I first started meditating more than a decade ago when I was in college. That time, I devoured self-help books in an effort to project myself as a strong, confident woman. Or at least, to believe that I did. I went through Joseph Murphy’s “The Power of the Subconscious Mind,” and the “Silva Mind Control Method” by Jose Silva. I also tried self-hypnosis, self-teaching my way through to deep relaxation. During those times, I would always be more attuned. I would feel I had tuned into a channel different from the static white noise of everyday life. Then, I stopped. I started working. I fell in love, fell out of it. Started to travel. Made new friendships. Slowly, work gave me the confidence I hadn’t had as a child. At work, I could be what I wasn’t at home. Or rather, what those at home didn’t think I was. That I could be confident, articulate, and perfectly capable of human interactions rather than an introverted mouse trying to burrow in the corner. Somewhere, I lost meditation.
I tried to regain it. On and off. And whenever I used to, I would feel that same channel. But we are all fairly stupid when it comes to ourselves, and we deny ourselves the good that we deserve, simply because our mind often thinks we don’t. I became a fitness freak, an exercise addict, but I forgot that to be fit is not just about the body. It’s also about the mind. A balance that I had not tried to achieve really. When I workout, I feel that my mind is separate from the rest of it. There, my mind does not exist to taunt me with its fears. To ridicule my dreams. To rip apart my sense of trust in life. There, my mind exists only to focus on the next squat, on the next push-up. its energies focused on telling me I can’t do that next squat or the next push-up. I left meditation far behind, like an old friend we discard simply because newer ones come into our life. Until last year. At the beginning of 2015, I resolved to myself that I would meditate at least 20 minutes every day. Nothing fancy, no mumbo-jumbo mantras, no spiritual guru with a beard. Just listening to the breath. And I lasted the entire year. Meditation became a practice, a habit much like my workouts. I would get up, finish my workouts, take a shower, and then meditate before going to work. I didn’t see white halos. My thoughts were just as scattered during meditation as outside it. I didn’t find peace during meditation. I would get frustrated trying to still my mind. I read a book then that freed me. I read “10% Happier” by Dan Harris. I read “The Untethered Soul” by Michaela Singer. Books, my old treasured friends, once again rescued me. I realized I didn’t HAVE to still my mind. It was enough that I was aware of my mind. Even when I traveled, I meditated. My most glorious moments of last year comes from the Philippines where I would sit on a lonely beach by myself, meditating, and feel more together than I have ever felt with anyone else.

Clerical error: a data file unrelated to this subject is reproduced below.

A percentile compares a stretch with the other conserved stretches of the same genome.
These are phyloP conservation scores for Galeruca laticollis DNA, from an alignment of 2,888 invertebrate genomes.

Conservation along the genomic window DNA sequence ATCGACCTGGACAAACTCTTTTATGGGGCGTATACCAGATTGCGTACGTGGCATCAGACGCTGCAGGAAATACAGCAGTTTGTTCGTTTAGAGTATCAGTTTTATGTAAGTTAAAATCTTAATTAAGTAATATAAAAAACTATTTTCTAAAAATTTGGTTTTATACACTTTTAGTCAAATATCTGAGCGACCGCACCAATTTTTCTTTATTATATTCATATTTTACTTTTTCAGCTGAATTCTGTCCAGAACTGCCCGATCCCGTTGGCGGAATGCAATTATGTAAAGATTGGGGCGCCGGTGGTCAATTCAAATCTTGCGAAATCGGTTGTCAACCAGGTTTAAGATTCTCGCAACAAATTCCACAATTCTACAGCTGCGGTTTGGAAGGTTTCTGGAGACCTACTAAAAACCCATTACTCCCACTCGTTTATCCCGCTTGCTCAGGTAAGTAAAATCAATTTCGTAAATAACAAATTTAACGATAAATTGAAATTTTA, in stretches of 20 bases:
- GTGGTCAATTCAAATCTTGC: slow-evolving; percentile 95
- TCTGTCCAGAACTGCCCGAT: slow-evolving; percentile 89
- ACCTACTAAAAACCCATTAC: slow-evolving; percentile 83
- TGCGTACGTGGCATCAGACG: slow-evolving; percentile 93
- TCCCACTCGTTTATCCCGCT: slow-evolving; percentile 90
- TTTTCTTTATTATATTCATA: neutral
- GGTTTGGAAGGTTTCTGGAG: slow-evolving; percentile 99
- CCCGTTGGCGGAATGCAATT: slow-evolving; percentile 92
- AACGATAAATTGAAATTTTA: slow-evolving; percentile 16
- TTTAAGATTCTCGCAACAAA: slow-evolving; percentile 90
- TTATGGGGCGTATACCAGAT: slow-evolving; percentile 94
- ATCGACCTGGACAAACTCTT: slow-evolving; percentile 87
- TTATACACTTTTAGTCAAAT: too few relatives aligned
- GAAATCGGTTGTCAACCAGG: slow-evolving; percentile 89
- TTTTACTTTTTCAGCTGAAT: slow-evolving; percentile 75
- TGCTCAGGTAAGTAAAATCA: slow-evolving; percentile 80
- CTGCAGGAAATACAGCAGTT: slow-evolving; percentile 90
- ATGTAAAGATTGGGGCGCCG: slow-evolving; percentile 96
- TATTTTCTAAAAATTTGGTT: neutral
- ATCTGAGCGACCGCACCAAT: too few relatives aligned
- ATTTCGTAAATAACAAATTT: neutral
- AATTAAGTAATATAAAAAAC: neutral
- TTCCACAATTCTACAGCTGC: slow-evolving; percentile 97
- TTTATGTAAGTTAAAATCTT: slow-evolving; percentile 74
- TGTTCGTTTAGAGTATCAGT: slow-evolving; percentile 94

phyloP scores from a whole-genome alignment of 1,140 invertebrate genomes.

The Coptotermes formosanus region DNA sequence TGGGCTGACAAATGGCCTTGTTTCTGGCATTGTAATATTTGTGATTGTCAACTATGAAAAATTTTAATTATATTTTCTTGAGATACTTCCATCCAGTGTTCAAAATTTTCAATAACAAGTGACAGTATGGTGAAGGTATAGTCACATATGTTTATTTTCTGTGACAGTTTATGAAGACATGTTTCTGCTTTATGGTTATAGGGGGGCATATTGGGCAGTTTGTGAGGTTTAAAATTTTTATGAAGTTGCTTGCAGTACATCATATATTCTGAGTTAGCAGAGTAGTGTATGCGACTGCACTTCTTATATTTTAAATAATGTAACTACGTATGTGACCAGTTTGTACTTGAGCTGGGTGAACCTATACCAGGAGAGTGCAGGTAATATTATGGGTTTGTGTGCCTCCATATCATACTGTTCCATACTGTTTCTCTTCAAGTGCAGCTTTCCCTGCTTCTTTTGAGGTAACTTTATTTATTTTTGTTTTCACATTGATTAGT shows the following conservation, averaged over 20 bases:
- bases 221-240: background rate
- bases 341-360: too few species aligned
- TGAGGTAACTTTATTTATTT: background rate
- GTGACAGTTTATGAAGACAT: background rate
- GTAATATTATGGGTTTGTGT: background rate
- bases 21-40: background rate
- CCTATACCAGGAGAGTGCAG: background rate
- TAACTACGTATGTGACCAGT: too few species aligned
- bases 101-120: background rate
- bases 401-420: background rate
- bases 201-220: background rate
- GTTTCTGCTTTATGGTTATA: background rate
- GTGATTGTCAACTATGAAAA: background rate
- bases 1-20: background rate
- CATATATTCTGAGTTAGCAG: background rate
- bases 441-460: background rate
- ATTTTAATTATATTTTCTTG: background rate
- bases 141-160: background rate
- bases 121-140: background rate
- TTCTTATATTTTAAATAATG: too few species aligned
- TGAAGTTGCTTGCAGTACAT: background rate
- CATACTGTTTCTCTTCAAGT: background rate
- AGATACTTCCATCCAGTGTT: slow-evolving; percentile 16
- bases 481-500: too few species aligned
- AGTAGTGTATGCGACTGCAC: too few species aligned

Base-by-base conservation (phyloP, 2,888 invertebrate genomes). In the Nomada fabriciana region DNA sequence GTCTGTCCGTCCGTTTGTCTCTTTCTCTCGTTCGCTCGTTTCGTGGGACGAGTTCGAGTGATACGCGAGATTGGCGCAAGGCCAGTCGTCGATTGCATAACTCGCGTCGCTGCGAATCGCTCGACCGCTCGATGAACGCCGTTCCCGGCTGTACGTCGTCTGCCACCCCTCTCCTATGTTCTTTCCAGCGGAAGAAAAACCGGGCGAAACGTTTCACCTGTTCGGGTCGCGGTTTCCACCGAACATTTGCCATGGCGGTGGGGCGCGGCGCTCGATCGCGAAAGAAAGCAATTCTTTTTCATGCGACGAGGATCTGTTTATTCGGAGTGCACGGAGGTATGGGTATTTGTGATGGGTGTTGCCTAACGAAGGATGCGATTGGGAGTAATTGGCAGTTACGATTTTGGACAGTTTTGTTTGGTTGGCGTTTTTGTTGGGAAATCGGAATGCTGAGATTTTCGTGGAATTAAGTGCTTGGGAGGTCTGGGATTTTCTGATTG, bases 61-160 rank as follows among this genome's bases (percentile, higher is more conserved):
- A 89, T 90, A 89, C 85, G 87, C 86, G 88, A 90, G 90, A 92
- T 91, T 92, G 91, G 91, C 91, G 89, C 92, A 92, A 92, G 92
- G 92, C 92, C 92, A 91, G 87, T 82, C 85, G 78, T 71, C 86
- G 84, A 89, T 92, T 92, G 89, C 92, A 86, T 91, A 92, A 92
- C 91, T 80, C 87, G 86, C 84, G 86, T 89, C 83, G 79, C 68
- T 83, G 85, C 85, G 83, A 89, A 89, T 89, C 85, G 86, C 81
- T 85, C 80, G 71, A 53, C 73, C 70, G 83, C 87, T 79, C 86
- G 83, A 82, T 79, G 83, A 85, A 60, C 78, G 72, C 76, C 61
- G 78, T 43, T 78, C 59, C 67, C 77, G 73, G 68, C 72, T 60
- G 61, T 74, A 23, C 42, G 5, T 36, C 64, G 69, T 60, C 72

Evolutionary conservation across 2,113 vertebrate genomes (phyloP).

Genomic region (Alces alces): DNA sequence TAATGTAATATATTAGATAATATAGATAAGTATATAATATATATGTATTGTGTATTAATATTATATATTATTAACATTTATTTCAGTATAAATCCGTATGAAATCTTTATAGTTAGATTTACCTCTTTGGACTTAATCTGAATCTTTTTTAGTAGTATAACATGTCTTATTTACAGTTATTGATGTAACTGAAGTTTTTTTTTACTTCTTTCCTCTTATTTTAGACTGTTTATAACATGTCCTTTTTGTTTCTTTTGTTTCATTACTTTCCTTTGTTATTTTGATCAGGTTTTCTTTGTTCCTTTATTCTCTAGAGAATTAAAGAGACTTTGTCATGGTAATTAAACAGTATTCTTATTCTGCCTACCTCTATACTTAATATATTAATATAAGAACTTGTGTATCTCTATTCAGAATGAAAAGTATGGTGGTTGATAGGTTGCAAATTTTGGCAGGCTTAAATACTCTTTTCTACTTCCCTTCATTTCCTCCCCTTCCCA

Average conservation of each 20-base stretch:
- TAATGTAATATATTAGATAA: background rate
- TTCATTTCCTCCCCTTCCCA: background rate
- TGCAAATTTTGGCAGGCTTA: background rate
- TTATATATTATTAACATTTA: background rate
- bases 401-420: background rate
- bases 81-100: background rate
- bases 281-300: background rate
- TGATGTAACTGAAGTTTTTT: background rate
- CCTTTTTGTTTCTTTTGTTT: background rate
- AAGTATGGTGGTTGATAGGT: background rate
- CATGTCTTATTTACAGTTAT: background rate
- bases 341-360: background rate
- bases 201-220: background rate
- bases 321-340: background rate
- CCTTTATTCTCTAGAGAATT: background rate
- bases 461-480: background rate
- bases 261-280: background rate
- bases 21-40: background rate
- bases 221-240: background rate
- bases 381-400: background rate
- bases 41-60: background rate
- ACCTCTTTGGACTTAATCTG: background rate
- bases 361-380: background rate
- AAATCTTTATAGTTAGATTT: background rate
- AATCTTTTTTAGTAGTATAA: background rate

Meditation’s results were invisible, but apparent to me. I was calmer. Even when I was angry, I would be aware how silly I sound when I am angry. Traffic snarls didn’t make me smile, but they made me aware how ridiculous it would be to get angry over things I have no control over. And control, that old friend of mine, I was getting better at learning to let go.
Then, this year happened. I lost faith in life and love as I knew it. Thoughts were my hyenas. They were at bay when I meditated, but life and its shenanigans threw me off it. I became irregular with the meditation practice. With it, my sleep patterns suffered. Wolves came scurrying through the open door. I struggled to find that meaning I thought I had regained. With meditation, I could see the years I have lived through as a beautiful journey I had stumbled, traversed, and smiled, cried my way through. Without it, I looked at my life as a miserable failure, a crease in the wrinkle of Time, just that, nothing more. Yet, I have found that it’s when I am digging deep into the coffin I lay myself into that I start to build the woodwork on a newer version of myself. I try. Again and again. So, today, I will try again, as I make my way through to a ten-day Vipassana meditation bootcamp. My love affair with meditation will begin afresh. Like all great loves, this one too is going to annoy me, frustrate me, but I find that the ache I feel in its absence must surely be worth the pain of its presence.